Felix Fellenz dropping off donations recently at Gaia’s Pantry on Sage. Photo by Emily Schultz-Fellenz
By KIRSTEN LASKEY
Los Alamos Daily Post
The idea behind the Unitarian Church of Los Alamos’ Gaia’s Pantry is simple; take what food items are needed and leave food that can be donated.
The pantry, named after the Greek goddess of nature, opened for business this week in the church parking lot, 1738 North Sage St., but the idea percolated in the minds of the congregation for some time.
Unitarian Church member Kokheong McNaughton said she was introduced to curbside food pantries through a friend who attends the Trinity on the Hill Episcopal Church, which also maintains a food pantry.
The idea was brought up again at the Unitarian Church’s most recent grounds committee’s annual meeting, she said.
Unitarian Church member Jamie Civitello added the church’s board of trustees was presented with, and approved, a request for money to purchase an outdoor food cabinet. She said money collected for a now-discontinued program called Project Lunch Box, which provided lunches to middle school students who had either forgotten their lunches or couldn’t afford to buy one, also was used to fund the food pantry.
Civitello said she works at Bandelier National Monument and she recommended purchasing the cabinet for the pantry through a vendor that the national park uses. A large, dark green metal cabinet was selected due to it being resistant to bears and other wildlife as well as for its size.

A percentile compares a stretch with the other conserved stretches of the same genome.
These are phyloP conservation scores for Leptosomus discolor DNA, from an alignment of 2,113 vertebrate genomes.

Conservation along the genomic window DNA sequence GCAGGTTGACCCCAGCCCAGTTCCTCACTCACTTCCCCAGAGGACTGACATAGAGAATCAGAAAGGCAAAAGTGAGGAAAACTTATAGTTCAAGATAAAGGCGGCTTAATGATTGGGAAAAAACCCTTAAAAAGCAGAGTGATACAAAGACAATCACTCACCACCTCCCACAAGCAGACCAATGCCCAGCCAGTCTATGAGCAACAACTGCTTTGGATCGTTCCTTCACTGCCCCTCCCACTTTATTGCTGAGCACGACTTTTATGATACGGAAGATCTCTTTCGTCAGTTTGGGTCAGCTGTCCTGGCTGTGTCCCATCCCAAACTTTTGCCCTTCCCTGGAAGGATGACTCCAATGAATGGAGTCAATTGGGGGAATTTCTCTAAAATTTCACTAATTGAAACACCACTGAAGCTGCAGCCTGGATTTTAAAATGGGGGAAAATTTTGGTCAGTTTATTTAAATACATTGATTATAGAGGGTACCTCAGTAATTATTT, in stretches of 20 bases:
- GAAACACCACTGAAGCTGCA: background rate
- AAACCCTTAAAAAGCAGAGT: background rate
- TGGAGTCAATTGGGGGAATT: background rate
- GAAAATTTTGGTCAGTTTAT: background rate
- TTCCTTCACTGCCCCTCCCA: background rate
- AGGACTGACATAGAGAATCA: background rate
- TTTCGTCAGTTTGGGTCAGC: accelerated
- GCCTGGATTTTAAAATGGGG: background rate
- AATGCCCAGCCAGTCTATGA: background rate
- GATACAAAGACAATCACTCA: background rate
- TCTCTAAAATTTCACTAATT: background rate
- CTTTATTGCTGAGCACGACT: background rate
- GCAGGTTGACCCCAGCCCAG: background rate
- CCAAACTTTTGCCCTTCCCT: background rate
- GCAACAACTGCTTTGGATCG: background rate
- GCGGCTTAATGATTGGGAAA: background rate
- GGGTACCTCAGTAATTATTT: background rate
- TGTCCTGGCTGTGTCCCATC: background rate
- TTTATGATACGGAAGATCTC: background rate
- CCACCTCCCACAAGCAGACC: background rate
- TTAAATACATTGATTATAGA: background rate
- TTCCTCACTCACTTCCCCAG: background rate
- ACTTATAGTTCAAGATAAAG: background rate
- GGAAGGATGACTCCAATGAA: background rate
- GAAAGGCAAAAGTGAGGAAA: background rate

“We are all glad that we got a big one because there really is such a need out there for lots of people,” she said.
Because the cabinet is bear-proof, there are instructions on the handle on how to open it, McNaughton said. She added it is recommended to leave only non-perishable food in the cabinet.
The food pantry serves numerous purposes, McNaughton said. With COVID-19 still going strong, individuals who only need one ingredient or food item for a meal but are concerned about going into a crowded grocery store can avoid it by looking in the pantry. Furthermore, she said the pantry can help reduce food waste. If shoppers bought more than what they needed or discovered they have duplicates of certain food items, these surplus food stuffs can go into the pantry.
But the pantry’s biggest mission is to help fight food insecurity, McNaughton said.
“Basically, it is for people to give food away … help with the food insecurity,” she said.
“Food insecurity is always an issue in pretty much every community, including ours,” she said. “But now especially, I think our church wants to reach the community and help … this project was poised to happen … we must go forward (because) there is so much food insecurity now …”
She added because the pantry is big, there is room to be creative. Ideas have been batted around to install a small cooler for fresh herbs or provide toiletries.
The food pantry hasn’t been in business for long, but it is already getting attention.
For instance, McNaughton said a young boy, Felix Fellenz of Los Alamos, had collected food items that were originally intended to go a local food bank. However, due to COVID-19 concerns, local food banks are not accepting donations. So Fellenz took his food items to Gaia’s Pantry.
“I don’t foresee us having problems stocking it, that’s for sure,” Civitello said. “It’s going to be all about getting the word out (and) ensuring people feel comfortable approaching the box, taking things from it.”
The hope is to decorate the cabinet to make it more eye-catching, she said.
For more information about food pantry, it is recommended to call the church’s office at 505.662.2346. Information on Gaia’s Pantry also is posted on the church’s website, https://www.uulosalamos.org/ and on its Facebook Page.